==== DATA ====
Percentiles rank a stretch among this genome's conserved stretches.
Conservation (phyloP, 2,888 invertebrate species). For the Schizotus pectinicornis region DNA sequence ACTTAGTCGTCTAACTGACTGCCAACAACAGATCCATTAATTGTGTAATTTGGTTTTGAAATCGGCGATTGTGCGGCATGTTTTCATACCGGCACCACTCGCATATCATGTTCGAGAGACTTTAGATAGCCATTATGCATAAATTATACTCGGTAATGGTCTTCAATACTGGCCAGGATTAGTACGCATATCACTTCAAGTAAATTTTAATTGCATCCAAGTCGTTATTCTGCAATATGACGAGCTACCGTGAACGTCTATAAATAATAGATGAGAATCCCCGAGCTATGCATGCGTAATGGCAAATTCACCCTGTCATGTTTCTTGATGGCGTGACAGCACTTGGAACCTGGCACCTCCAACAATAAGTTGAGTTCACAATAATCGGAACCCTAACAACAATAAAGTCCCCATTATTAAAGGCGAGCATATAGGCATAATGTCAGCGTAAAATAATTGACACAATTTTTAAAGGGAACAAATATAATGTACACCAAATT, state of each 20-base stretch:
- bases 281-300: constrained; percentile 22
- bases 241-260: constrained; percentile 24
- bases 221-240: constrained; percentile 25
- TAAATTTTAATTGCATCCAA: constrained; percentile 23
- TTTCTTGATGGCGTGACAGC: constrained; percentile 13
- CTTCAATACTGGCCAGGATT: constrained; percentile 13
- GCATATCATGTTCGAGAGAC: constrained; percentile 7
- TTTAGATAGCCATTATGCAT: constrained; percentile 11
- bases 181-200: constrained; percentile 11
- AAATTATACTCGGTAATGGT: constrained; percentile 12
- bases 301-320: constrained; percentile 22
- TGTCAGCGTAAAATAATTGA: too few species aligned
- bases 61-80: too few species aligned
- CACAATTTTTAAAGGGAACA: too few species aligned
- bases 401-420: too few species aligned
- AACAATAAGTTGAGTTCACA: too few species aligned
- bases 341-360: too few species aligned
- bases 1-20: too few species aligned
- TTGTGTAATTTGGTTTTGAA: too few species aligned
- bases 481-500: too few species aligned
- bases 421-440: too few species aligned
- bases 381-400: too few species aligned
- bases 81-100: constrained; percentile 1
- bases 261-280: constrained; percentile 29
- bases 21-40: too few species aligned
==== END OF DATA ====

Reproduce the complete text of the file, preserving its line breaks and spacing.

Percentiles rank a stretch among this genome's conserved stretches.
Conservation (phyloP, 2,888 invertebrate species). For the Schizotus pectinicornis region DNA sequence ACTTAGTCGTCTAACTGACTGCCAACAACAGATCCATTAATTGTGTAATTTGGTTTTGAAATCGGCGATTGTGCGGCATGTTTTCATACCGGCACCACTCGCATATCATGTTCGAGAGACTTTAGATAGCCATTATGCATAAATTATACTCGGTAATGGTCTTCAATACTGGCCAGGATTAGTACGCATATCACTTCAAGTAAATTTTAATTGCATCCAAGTCGTTATTCTGCAATATGACGAGCTACCGTGAACGTCTATAAATAATAGATGAGAATCCCCGAGCTATGCATGCGTAATGGCAAATTCACCCTGTCATGTTTCTTGATGGCGTGACAGCACTTGGAACCTGGCACCTCCAACAATAAGTTGAGTTCACAATAATCGGAACCCTAACAACAATAAAGTCCCCATTATTAAAGGCGAGCATATAGGCATAATGTCAGCGTAAAATAATTGACACAATTTTTAAAGGGAACAAATATAATGTACACCAAATT, state of each 20-base stretch:
- bases 281-300: constrained; percentile 22
- bases 241-260: constrained; percentile 24
- bases 221-240: constrained; percentile 25
- TAAATTTTAATTGCATCCAA: constrained; percentile 23
- TTTCTTGATGGCGTGACAGC: constrained; percentile 13
- CTTCAATACTGGCCAGGATT: constrained; percentile 13
- GCATATCATGTTCGAGAGAC: constrained; percentile 7
- TTTAGATAGCCATTATGCAT: constrained; percentile 11
- bases 181-200: constrained; percentile 11
- AAATTATACTCGGTAATGGT: constrained; percentile 12
- bases 301-320: constrained; percentile 22
- TGTCAGCGTAAAATAATTGA: too few species aligned
- bases 61-80: too few species aligned
- CACAATTTTTAAAGGGAACA: too few species aligned
- bases 401-420: too few species aligned
- AACAATAAGTTGAGTTCACA: too few species aligned
- bases 341-360: too few species aligned
- bases 1-20: too few species aligned
- TTGTGTAATTTGGTTTTGAA: too few species aligned
- bases 481-500: too few species aligned
- bases 421-440: too few species aligned
- bases 381-400: too few species aligned
- bases 81-100: constrained; percentile 1
- bases 261-280: constrained; percentile 29
- bases 21-40: too few species aligned